"Bless Dan Drezner for this book which punches huge holes in the hokum of American foreign policy thinking. Our theories in this business have been thin and often very costly, and if it takes Drezner's 'zombie attack' to puncture their bloat, so be it. Besides, the book is fun."--Leslie H. Gelb, president emeritus of the Council on Foreign Relations and former New York Times columnist

"Drezner is to the zombie attack what Thucydides is to the Peloponnesian War--he is its great chronicler. As witty as he is insightful, Drezner has taken old ideas and traditions in international relations and brought them back to life."--G. John Ikenberry, Princeton University

"This book fills a gnawing gap in the international relations literature and adds flesh to those bones by communicating key international relations theories in a fresh, fun, and effective way."--Daniel Nexon, Georgetown University

"This interesting, thoughtful, and engaging book nicely integrates the classics of zombie work with theories of international politics to make sense of human--and nonhuman--behavior. This is the only international politics textbook that will make students frequently laugh and think at the same time. Indeed, this textbook is food for brains, which may, of course, only attract more zombies."--Stephen Saideman, McGill University


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5 of 5 people found the following review helpful
5.0 out of 5 stars Superb. 6 Mar 2011
By Stefan VINE VOICE
Format:Paperback
In August 2009, Professor Drezner, who blogs for Foreign Policy magazine, wrote a short piece about how international relations theories might apply in the wake of a zombie apocalypse. Not only did Drezner do it very well, and in a manner that should make anyone familiar with IR theory chuckle, but it also opened up the possibility that those who automatically shudder at the word `theory' could actually understand and enjoy what Drezner was writing about, and gain an understanding of IR theory in the process. It was the perfect vehicle to bring a greater understanding of the theories that inform international interactions to a wider audience: it was fun, intelligent and quirky, and therefore likely to stick in one's mind. [As someone who has taught Intro to IR Theory, I can tell you that this is very important.]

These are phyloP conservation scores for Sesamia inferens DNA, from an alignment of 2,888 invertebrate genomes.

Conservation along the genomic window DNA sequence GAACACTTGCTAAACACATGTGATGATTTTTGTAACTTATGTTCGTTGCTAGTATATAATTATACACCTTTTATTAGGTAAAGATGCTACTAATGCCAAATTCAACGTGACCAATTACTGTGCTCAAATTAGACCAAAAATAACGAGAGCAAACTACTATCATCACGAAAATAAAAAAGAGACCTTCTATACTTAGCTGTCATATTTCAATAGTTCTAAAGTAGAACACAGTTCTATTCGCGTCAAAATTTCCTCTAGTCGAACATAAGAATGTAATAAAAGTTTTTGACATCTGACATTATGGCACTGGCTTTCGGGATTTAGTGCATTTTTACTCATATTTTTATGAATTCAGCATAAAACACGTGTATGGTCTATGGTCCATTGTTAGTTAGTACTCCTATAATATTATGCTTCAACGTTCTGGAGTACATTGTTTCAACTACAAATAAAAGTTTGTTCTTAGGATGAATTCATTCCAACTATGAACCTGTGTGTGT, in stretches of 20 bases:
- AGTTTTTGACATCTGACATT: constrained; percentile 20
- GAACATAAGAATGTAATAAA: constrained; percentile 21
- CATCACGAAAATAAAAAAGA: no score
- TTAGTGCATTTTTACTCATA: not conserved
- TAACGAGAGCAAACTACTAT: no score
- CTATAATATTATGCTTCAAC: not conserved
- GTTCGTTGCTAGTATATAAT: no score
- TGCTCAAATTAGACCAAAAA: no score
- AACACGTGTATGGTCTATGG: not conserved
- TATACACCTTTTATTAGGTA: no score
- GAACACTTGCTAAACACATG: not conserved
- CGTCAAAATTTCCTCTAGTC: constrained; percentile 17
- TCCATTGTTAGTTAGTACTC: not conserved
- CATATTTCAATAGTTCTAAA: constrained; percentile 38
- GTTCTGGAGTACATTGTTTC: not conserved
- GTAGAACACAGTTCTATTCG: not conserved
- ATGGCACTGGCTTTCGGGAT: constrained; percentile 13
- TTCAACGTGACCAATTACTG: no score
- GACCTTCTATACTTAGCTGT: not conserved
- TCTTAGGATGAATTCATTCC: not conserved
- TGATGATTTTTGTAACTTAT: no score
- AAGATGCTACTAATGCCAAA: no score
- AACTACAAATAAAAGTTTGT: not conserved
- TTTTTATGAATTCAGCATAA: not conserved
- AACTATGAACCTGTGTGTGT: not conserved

Drezner's conclusions are brought together in a very concise final chapter that ably demonstrates the similarities, strengths and weaknesses of the theories he's discussed. He has hoped to show that when zombies walk the earth, it is not the end of humanity, and that international theory can offer a handle with which to approach this shambling threat.

Some of the jokes and references in this book might go a bit over some readers' heads, or may pass completely unnoticed, but only because the reader may not get the significance of some apparently-mundane phrases that are actually paraphrased `jargon' of the various theories. Despite this, however, there is no doubt that Drezner has written a book that is both fun and also academically sound. I am certain that the world can now breathe easy knowing that global governments might be just that little bit more prepared to deal with any future zombie apocalypse.
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5.0 out of 5 stars Hilariously intelligent 30 May 2013
Format:Kindle Edition|Verified Purchase
Aside from being absolutely hilarious, this title provides an excellent introduction to the leading theories of international relations in a manner easily accessible to all. I would highly recommend it as a springboard for any aspiring international relations / politics student, or zombie enthusiast looking to understand what could likely be the 'bigger picture' of their post-apocalyptic zombie survival experience.

My only issue is that the author discounts M. Jackson's (1982) 'the evil of the Thriller' as a legitimate cause for any initial zombie outbreak.
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5.0 out of 5 stars really good 28 Jan 2012
By Nath
Format:Paperback
amazing book. I used it for interpol revision for exams, and it really helped highlight the basic ideas and theories of international politics